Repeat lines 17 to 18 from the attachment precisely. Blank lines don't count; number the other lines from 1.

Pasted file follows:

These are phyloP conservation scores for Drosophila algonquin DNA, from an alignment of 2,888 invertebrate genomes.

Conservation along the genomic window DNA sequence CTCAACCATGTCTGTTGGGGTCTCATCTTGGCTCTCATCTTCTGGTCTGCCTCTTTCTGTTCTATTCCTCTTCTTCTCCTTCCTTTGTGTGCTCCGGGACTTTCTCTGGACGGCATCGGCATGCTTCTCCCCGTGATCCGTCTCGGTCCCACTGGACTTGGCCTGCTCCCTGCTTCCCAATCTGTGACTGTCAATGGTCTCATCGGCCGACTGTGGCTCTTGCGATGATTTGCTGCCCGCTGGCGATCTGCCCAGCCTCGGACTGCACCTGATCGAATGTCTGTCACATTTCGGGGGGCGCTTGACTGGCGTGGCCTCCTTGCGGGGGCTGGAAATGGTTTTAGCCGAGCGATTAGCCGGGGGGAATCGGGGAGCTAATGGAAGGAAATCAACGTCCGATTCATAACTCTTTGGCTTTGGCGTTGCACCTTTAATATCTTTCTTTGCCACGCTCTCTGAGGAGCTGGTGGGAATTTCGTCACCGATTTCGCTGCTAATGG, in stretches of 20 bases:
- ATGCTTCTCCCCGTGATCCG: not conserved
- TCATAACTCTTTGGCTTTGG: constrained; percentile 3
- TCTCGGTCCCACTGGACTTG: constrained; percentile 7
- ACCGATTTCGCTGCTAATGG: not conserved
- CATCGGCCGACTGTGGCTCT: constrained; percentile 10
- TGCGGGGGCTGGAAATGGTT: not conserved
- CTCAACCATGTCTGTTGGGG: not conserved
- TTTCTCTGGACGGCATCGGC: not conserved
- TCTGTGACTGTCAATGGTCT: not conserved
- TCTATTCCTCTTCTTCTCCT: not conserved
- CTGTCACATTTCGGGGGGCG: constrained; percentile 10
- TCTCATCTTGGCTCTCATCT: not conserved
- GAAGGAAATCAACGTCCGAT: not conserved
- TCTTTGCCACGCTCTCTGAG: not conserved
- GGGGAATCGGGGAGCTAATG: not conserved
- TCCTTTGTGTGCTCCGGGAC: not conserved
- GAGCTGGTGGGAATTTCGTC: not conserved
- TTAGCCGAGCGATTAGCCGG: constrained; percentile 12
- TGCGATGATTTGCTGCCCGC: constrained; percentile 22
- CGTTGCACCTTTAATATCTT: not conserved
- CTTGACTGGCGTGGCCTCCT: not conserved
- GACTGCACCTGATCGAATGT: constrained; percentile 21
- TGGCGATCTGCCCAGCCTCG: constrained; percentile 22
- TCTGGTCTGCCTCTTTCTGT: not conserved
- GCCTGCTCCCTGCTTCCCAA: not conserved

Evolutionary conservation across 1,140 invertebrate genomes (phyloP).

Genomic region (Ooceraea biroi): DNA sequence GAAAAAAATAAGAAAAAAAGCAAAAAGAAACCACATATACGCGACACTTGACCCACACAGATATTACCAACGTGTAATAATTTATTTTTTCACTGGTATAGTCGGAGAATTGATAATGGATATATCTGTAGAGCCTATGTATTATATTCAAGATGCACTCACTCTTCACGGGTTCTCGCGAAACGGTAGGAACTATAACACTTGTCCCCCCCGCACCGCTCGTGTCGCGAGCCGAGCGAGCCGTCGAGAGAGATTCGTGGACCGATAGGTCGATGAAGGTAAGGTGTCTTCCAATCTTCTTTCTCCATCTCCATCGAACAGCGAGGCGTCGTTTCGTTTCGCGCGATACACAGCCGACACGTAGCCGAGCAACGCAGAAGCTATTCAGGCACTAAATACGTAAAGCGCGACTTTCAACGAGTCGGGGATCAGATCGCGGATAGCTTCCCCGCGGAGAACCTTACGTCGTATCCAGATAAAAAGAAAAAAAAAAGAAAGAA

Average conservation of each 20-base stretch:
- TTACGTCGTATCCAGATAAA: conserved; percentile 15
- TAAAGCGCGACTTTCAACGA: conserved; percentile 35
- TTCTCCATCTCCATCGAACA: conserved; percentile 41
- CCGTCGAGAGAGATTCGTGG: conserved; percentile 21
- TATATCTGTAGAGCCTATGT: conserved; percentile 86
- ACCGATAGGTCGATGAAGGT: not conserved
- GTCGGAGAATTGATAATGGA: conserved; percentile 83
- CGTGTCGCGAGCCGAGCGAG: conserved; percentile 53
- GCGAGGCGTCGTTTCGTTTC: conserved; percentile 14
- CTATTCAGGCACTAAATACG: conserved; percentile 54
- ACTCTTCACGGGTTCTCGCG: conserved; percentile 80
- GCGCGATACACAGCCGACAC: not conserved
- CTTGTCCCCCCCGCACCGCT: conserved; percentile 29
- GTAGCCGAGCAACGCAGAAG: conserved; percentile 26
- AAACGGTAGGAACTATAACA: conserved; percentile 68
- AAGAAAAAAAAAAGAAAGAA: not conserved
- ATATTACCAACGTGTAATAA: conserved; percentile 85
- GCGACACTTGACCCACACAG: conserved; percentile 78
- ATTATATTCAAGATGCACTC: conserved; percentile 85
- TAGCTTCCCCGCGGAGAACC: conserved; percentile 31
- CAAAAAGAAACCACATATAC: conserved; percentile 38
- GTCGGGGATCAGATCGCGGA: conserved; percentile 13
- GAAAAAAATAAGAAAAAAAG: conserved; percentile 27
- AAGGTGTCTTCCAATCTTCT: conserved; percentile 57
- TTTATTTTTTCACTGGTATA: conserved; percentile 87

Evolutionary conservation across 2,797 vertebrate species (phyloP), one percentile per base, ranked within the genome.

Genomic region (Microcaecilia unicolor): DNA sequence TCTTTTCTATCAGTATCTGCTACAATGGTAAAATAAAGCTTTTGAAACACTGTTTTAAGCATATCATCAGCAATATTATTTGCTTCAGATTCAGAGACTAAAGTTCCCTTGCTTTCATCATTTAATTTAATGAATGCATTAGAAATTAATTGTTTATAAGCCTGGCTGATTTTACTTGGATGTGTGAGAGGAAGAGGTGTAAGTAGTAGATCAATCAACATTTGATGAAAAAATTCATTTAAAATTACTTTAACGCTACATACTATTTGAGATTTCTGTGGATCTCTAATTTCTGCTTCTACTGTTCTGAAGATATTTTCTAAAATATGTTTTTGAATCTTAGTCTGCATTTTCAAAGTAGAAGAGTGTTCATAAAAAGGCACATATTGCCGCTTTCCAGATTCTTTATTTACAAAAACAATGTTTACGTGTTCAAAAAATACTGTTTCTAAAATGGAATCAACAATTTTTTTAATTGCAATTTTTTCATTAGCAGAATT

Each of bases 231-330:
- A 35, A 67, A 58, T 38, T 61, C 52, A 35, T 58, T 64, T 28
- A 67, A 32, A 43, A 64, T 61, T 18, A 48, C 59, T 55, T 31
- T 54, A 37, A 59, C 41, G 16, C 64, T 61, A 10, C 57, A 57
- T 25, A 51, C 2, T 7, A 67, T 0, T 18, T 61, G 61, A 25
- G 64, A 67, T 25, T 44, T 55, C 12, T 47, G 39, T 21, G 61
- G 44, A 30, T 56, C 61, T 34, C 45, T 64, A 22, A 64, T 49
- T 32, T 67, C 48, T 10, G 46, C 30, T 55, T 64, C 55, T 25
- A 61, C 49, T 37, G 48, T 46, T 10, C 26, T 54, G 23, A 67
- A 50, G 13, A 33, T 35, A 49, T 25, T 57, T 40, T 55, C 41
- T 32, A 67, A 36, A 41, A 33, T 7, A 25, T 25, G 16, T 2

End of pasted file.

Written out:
- GGGGAATCGGGGAGCTAATG: not conserved
- TCCTTTGTGTGCTCCGGGAC: not conserved